And what a watch it is.   A real beauty and a fine demonstration of Piaget’s mechanical watchmaking prowess.   Not only is this a beautifully designed ultra-thin watch (4.65mm caliber, 8.24mm case), but it is also the first time that the Altiplano collection will feature a complication other than time and date.   Seriously!  I suspect this may surprise some of you — even I had to do a double check to see that until now, the only “complications” (features) to grace the Altiplano collection aside from hours and minutes have been small seconds and a date window.  The new Altiplano Chronograph has a manual-wind flyback chronograph (now the world’s thinnest watch in this category) and, interestingly, a dual-time indicator on the 9 o’clock subdial.

So let’s take a closer look, shall we?

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Enamel Explained: The Art of Cloisonné, Grand Feu, Champlevé, Paillonné, Flinqué & Other Enamel Techniques

  JLC Master Ultra Thin Grand Feu Closeup

In our most ambitious “Making of” special yet, we go in-depth on enamel techniques.  You see the terms referred to regularly here at Perpétuelle:  “grand feu”, “champlevé”, and “cloisonné”.    And what are they?  Enamel techniques, of course!  Very often used to create some of the most beautiful watch dials the world has ever seen.  But what exactly do these terms mean?  How are these enamel techniques different?  What distinguishes each of these enamel types from the others?  And what about those other rare occasions where we see the art of “flinque”, & “grisaille” — enamel techniques as well — on display.  I explore these questions and more in this overview of the art of enamel in watchmaking.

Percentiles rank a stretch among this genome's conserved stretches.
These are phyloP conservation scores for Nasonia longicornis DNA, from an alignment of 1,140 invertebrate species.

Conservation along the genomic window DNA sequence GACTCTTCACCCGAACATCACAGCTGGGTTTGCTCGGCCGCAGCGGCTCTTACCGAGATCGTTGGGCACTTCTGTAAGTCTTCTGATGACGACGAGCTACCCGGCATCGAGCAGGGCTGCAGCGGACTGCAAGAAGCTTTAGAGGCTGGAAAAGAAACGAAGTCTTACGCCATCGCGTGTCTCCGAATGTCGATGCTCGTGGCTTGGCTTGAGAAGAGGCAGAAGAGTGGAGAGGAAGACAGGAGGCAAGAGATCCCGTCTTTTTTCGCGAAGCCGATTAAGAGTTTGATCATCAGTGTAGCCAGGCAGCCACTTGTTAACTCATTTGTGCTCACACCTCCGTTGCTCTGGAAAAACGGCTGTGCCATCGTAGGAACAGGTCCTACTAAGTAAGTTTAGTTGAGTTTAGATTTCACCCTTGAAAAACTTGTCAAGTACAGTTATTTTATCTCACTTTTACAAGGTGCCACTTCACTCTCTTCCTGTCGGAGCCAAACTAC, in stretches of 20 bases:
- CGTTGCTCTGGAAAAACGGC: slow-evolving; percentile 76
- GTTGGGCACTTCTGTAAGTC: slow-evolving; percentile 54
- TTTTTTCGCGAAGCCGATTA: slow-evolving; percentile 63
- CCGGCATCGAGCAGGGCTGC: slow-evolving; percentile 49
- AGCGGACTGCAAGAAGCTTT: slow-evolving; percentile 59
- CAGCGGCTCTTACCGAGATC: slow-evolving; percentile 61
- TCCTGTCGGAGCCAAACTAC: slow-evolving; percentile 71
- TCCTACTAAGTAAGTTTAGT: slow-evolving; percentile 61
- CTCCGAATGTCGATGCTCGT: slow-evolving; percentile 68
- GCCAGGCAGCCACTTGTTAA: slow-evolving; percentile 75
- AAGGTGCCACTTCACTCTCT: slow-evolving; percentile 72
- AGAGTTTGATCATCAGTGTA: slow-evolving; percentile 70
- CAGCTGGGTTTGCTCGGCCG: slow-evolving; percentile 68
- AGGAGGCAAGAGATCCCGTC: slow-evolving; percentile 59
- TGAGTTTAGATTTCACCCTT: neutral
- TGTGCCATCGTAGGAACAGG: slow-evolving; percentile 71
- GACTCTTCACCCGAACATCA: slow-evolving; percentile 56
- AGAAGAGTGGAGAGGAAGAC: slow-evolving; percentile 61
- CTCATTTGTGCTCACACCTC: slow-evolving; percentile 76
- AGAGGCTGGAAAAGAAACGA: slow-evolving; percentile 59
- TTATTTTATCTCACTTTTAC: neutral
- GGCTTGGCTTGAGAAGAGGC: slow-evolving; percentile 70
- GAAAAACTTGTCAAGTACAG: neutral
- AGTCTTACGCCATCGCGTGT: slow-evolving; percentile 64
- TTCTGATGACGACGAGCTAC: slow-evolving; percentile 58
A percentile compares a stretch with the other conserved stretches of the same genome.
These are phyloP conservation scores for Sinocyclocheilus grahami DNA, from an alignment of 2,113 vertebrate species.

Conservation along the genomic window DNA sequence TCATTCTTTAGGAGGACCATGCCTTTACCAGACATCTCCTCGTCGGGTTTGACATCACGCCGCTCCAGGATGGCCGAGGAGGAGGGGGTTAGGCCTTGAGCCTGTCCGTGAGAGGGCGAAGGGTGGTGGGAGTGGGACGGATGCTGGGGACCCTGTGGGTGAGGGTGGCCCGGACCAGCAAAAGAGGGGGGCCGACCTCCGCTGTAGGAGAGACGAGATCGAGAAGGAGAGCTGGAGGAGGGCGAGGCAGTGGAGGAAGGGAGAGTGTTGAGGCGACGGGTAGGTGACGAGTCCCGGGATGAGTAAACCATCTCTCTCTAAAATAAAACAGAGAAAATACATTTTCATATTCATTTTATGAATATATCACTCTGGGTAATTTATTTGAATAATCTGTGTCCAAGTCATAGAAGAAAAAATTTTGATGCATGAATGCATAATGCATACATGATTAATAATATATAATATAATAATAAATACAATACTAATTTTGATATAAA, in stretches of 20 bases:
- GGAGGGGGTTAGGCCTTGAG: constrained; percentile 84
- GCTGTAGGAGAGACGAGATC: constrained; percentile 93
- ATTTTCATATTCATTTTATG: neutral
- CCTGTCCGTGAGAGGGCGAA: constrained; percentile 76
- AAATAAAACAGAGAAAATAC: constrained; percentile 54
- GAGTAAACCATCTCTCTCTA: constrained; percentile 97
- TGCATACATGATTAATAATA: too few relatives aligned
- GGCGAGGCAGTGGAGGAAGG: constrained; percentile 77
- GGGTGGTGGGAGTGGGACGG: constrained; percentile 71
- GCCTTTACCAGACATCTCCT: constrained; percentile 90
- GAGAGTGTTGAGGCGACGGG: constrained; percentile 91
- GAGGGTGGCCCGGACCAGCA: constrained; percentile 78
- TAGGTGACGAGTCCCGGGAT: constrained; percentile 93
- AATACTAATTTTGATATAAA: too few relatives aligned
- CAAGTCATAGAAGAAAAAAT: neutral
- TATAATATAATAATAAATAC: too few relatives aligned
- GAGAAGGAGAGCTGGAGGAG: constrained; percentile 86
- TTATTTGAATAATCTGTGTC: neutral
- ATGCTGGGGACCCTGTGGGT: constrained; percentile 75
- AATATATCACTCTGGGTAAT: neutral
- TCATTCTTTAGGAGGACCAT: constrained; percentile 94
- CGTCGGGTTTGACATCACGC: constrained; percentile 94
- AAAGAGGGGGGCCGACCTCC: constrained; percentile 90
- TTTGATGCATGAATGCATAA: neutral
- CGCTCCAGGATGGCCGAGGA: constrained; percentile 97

In many articles related to fine watchmaking, it is easy to brush past big, fancy (and typically French) words used to describe watchmaking techniques — enamel-related or otherwise.  But given that enamel dials are often the most unique and beautiful of all dials in fine watchmaking, with basically all of the most prestigious haute horlogerie brand producing such pieces (some more frequently than others), the time has never been better to deepen our understanding of what these terms mean.

Because of the organic nature of the material and manner in which it is produced — almost always by the skilled hand of an experienced artisan — I believe that it can be fairly stated that every watch with an enamel dial is a unique piece as well.   But for most, the difference between a cloissoné dial (such as that found on a Patek 5131G) and a champlevé dial (as seen on a Vacheron Metiers d’Art) is but another trivial watchmaking detail.  This naivete, I confess, was somewhat the case for me as well — at least for a while.  But then I became more and more intrigued by the art of enamel and decided to expand my knowledge base, which I share with you now.

This is an article I’ve had in my head for quite some time now, and an admittedly one that only the nerdiest of watch-nerds might appreciate.  But I’m glad to have finally finished it and I enjoyed writing it.  So follow along as I take you through the finer points of enamel and enameling techniques used in fine watchmaking.   And please note — this is not an exhaustive study of the very broad ranging “art of enamel”, but as I say will review the most commonly used techniques fine watchmaking, and a few less commonly used techniques as well.